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While The Legend of Zelda franchise has always been important to Nintendo, it has reached a whole new level with the Switch. The Legend of Zelda: Breath of the Wild was a major breakthrough moment for the series, helping it reach millions upon millions of new players, and Tears of the Kingdom continued that momentum. Without a doubt, the Zelda franchise is experiencing its greatest success right now.

The Switch paved the way for the next era of The Legend of Zelda, but with the launch of Tears of the Kingdom, it’s quite likely we’ve seen all there is when it comes to mainline Zelda games on the platform. Now we look to the future for The Legend of Zelda, as Nintendo no doubt has new hardware on the horizon, which in turn means new opportunities for long-running franchise.

In an interview with Polygon, Nintendo’s Eijo Aonuma and Hidemaro Fujibayashi shared their excitement for the future of Zelda, along with the goal of always pleasing fans, and being motivated by seeing player joy through the likes of social media. You can see the comments from both in the quote below.

I think this doesn’t just apply to the Switch’s life cycle, but I’m someone who has worked at Nintendo long enough to have been present during the changing of console generations multiple times. When something like that happens, we’re always looking forward to, What can we do that’s new? What will we be able to do? What kind of new themes will we be able to explore? And so I think, rather than focusing on the past, when we’ve changed from one console to another, it’s more than a feeling of saying goodbye. It’s a feeling of excitement. It’s about what will be the new things that we’ll be able to do.

As a producer who’s been involved with the series for a long time, I think it’s a miracle of sorts that this franchise I’ve worked on has continued for all these years. But that’s not something that I credit myself with, but instead with being surrounded by a team of really talented people. Getting to work with them and discussing our ideas about the game is something that has been responsible for the continuance of the series. I don’t know what the future holds exactly, but I’m excited about the changes that we’ll be able to accomplish together. And so I’m looking forward to continuing this process of working with the team, and I’m sure that it will continue.

[Eiji Aonuma]

You mentioned in a previous question, “What’s exciting about the future?” And I think this sort of ties in [with] that. The Zelda team is filled with people who love to actually feel the excitement, the joy that players are having when they’re playing their games. And in the world of social media, that feeling of excitement that players are feeding, there’s almost a direct pipeline in that environment to have that direct feed of players’ reactions. That environment exists now. And I think that also really helps support and, again, directly feeds into the motivation we have for trying to figure out what our next step is. What do we want to do next? And so, when we’re talking about, you know, “How did this franchise become what it is?” I think part of it is the kind of incredible motivation that we have to create the next step, and that’s all again thanks to seeing people actually play it, actually experience it, and actually enjoy it.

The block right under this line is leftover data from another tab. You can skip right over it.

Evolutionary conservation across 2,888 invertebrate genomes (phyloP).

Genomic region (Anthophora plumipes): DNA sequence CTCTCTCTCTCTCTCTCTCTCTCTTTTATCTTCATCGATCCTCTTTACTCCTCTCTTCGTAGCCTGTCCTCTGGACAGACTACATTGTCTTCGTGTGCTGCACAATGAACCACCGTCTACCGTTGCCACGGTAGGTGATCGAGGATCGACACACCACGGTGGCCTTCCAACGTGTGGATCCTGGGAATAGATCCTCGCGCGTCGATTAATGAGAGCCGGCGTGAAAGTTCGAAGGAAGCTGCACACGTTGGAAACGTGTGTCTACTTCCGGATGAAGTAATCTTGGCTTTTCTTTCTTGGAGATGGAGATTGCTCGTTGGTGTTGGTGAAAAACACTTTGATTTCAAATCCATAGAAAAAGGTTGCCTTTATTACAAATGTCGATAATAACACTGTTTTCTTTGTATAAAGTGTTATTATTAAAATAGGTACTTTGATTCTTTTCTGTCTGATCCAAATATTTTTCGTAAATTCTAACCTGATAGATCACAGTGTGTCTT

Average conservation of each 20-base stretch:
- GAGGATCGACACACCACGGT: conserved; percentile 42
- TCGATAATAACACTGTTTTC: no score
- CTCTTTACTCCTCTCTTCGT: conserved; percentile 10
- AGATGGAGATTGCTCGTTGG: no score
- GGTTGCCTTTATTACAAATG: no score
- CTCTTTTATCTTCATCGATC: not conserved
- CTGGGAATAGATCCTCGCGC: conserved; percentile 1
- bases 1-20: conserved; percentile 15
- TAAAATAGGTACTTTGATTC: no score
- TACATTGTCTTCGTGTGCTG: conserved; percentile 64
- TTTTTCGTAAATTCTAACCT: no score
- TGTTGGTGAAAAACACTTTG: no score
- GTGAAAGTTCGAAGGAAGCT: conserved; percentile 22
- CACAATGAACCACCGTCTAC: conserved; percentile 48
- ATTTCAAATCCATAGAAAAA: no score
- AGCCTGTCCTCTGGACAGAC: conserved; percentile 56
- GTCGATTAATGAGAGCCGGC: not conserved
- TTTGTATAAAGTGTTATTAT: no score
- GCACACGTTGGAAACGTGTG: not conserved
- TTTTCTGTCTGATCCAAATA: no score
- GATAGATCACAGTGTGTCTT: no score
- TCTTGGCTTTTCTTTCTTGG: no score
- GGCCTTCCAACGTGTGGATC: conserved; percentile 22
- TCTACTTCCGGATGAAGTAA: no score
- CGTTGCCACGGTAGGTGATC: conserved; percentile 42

[Hidemaro Fujibayashi]

I think Mr. Fujibayashi hit on something by saying that our motivation is derived from seeing the joy that people get from playing these games and seeing [what] they clued in on and what makes them so happy. And I think we desire to repeat that process, to get that feeling again, and to take our thoughts for whatever we want to make going forward and try to get that response from the fans again, to please them. Like Mr. Fujibayashi mentioned, having social media now is a great way to be able to see that directly. That said, it can be intimidating at times, because knowing what the expectations are and having pleased fans in the past, we want to make sure we don’t undercut those expectations. We don’t want to disappoint them. So, you know, I would say that there is a bit of tension; we keep ourselves motivated and motivated not to disappoint fans, but we also really enjoy — and I think this applies to each member of our development team — [that team] really enjoys the work of trying to meet fan expectations and please them. And I think we’ve really landed on a good cycle of that now with our recent games, and I’m really looking forward to carrying that kind of process forward as we continue working in the future.

[Eiji Aonuma]

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Comments (6)

kuribo

3M ago

Just don't make us wait 7 years please


enthropy

3M ago

@kuribo

Making the game from scratch, being open world, new and stronger system and so on does indicate this will take some time.


conangiga

3M ago

@enthropy

I miss the days when a second team would create handheld Zelda games inbetween the 'main' ones. Capcom did a terrific job on that front.


kuribo

3M ago

@enthropy

They didn’t make TotK from scratch and it took 6 and half years. We’ll get the next one in 2030 :)


enthropy

2M ago

@kuribo

And that's the point =) It's going to be a long wait!


enthropy

2M ago

@conangiga

They can still let a different studio make smaller Zelda games to "ease the pain" and I wouldn't be surprised if they did now after the success of BOTW and TOTK, really.

Took me only six days to reply xD Sorry about that, got a bit busy.